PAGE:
• No. 94: Dominic Romeo, DE | 6-6, 245 | junior (Turlock, Calif./Pitman)
  • No. 84: Andre Smith, WR | 6-2, 190 | sophomore (Davie, Fla./North Broward Prep)

One walk-on that’s also making some noise in camp is Minnesotan Connor Little, who is in the rotation at the ‘dog’ linebacker with Ben Councell and Danny Spond. Little, a six-foot-three, 225-pound freshman was a recruited walk-on from Hill-Murray High School in St. Paul, and had some opportunities to play Ivy League football before choosing Notre Dame.

 

 

Irish A-to-Z: Nyles Morgan

TEMPE, AZ - NOVEMBER 08:  Quarterback Taylor Kelly #10 of the Arizona State Sun Devils throws a pass under pressure from linebacker Nyles Morgan #5 of the Notre Dame Fighting Irish during the fourth quarter of the college football game at Sun Devil Stadium on November 8, 2014 in Tempe, Arizona. The Sun Devils defeated the Fighting Irish 55-31.  (Photo by Christian Petersen/Getty Images)
Getty
5 Comments

Joe Schmidt is gone. This is Nyles Morgan‘s defense now.

Some have argued it should’ve been Morgan’s defense last year—especially with nagging injuries robbing Schmidt of his productivity. But this isn’t an article aimed at indicting a former team captain or the braintrust atop the defense, but rather a look at the most important assumed starter on Notre Dame’s 2016 defense.

Praised this spring for his ascent into a leadership role, Morgan will need to show that his  free-styling freshman ways are over. If he can, he’ll immediately insert a difference maker into the center of the Irish defense, a tackling machine who has the potential to make big plays and wreak havoc from day one.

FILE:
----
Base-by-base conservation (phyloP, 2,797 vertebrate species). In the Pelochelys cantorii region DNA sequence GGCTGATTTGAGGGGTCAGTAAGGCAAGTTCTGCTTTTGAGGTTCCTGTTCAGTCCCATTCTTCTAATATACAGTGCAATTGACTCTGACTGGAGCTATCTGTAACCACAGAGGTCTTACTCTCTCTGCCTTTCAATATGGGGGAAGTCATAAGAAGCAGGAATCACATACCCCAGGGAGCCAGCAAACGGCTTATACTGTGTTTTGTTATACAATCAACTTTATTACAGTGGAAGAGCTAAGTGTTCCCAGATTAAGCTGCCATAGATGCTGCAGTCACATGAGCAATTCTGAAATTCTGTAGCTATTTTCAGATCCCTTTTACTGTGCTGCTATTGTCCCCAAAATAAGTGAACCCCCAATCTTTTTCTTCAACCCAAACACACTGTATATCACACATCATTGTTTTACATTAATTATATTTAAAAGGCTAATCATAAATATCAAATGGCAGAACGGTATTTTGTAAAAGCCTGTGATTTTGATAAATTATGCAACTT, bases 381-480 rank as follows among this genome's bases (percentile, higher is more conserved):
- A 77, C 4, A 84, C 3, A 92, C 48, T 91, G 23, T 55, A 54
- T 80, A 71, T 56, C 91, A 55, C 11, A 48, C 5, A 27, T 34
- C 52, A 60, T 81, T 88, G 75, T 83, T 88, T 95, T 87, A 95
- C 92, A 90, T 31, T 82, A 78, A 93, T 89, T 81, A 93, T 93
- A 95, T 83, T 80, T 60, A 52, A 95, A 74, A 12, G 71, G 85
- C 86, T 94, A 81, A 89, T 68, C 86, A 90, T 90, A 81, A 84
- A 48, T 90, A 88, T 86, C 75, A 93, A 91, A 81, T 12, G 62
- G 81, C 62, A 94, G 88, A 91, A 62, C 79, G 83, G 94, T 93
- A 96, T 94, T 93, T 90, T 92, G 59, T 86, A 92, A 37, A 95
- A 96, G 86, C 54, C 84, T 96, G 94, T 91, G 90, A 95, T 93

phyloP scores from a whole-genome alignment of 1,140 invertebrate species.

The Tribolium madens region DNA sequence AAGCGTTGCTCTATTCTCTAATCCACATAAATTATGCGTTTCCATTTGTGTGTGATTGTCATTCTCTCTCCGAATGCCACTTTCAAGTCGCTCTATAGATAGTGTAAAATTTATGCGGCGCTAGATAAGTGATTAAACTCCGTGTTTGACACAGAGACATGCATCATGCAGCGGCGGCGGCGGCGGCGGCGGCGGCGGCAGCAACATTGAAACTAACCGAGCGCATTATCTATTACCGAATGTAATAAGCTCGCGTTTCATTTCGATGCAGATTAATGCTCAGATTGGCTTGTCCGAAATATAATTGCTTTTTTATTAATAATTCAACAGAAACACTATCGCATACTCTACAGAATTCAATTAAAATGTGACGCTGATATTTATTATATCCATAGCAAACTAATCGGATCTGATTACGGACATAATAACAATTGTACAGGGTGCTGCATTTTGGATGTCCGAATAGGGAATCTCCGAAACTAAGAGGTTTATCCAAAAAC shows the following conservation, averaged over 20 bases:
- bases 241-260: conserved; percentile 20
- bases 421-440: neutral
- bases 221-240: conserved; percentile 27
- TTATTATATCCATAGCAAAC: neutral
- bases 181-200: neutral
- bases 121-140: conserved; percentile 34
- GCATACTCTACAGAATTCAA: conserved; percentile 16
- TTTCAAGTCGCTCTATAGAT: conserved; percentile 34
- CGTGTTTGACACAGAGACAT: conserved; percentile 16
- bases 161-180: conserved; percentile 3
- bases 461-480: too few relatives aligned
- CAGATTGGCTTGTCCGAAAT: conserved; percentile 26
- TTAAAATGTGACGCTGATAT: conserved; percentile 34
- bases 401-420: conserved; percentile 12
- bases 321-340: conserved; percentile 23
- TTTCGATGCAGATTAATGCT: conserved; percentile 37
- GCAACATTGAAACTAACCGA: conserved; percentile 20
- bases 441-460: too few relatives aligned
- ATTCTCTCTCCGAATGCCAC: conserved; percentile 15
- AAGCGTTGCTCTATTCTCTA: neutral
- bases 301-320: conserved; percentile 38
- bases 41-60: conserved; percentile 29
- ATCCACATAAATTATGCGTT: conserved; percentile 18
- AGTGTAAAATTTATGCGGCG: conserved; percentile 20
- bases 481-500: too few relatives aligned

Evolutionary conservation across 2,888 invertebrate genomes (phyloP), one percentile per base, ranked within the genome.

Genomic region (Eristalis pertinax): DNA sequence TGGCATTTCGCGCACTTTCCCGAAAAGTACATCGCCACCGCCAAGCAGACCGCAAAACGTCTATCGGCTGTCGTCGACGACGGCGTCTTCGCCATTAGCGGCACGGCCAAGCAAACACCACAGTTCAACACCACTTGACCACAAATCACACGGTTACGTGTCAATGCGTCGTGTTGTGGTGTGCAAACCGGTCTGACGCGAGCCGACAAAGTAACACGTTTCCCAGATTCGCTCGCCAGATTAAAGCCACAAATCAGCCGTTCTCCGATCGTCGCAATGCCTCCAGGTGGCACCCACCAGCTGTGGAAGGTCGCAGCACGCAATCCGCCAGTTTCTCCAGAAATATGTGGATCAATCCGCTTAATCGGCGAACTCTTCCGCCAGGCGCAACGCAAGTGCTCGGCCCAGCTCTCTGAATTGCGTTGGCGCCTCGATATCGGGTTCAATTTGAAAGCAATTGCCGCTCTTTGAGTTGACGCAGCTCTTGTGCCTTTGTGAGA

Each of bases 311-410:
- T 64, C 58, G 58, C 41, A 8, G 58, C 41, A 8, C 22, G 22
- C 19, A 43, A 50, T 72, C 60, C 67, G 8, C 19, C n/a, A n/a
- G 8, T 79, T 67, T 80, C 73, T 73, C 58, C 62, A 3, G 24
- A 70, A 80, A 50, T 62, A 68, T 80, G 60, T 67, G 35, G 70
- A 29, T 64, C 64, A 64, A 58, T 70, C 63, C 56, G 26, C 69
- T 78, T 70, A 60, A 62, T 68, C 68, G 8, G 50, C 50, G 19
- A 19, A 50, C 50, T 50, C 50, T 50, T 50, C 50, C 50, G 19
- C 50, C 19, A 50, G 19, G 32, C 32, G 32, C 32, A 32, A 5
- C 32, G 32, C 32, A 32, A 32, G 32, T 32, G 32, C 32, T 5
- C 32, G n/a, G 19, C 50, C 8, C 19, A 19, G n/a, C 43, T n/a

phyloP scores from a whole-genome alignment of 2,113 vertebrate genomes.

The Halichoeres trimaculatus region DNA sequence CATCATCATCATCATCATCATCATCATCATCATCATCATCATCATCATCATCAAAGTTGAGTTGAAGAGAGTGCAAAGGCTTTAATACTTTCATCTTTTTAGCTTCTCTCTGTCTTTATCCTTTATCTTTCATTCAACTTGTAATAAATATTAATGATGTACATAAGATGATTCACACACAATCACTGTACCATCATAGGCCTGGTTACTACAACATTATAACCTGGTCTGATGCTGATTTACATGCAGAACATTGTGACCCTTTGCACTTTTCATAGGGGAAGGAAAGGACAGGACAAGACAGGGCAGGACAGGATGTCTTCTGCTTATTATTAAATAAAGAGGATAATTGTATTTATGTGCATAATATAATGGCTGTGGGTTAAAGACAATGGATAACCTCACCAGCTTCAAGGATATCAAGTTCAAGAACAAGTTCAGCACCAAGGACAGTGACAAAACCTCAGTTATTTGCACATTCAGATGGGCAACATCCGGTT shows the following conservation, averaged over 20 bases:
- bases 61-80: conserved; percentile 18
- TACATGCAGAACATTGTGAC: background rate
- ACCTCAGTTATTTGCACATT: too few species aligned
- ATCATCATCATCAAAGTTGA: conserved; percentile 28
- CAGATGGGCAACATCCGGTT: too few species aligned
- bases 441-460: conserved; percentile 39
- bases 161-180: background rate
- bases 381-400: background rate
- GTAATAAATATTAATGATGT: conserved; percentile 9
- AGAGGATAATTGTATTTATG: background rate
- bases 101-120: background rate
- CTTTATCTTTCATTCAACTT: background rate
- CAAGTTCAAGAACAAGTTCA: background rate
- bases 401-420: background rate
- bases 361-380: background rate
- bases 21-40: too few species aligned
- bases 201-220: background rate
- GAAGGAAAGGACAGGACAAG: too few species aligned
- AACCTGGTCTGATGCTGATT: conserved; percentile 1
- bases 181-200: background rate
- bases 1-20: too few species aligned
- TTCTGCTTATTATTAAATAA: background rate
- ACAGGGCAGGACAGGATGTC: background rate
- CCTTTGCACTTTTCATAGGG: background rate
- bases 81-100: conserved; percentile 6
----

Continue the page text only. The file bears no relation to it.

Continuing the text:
NYLES MORGAN
6’1″, 245 lbs.
Junior, No. 5, LB

 

RECRUITING PROFILE

Morgan was an Army All-American and Top 100 recruit who picked Notre Dame after a long battle with many national programs, including Ole Miss. (Now that we know a little bit more about Hugh Freeze and the Rebels staff, that’s certainly saying something.)

Add to that the fact that the Irish won after losing both his area recruiter (Chuck Martin) and defensive coordinator and position coach (Bob Diaco), and it was a huge land for Brian Kelly and Brian VanGorder.

 

 

PLAYING CAREER

Freshman Season (2014): Freshman All-American. Finished T-8th for tackles by a freshman with 47. Made 11 stops against USC and chipped in a half-sack against LSU. Played in 12 games, starting four after Joe Schmidt was lost for the season.

Sophomore Season (2015): Played in all 13 games, mostly on special teams. Saw back-up snaps against Texas and UMass.

 

WHAT WE SAID LAST YEAR

A swing and a miss.

I’m pegging Morgan for a Top Four tackler on the roster, taking into consideration that finding snaps is going to be the hardest part for him. But Morgan is too athletic to keep off the field, and VanGorder and Kelly are too smart to keep a 240-pound heat-seeking missile off the field, especially when Jaylon Smith could help the Irish off the edge as a pass rusher just as much as a middle of the field linebacker.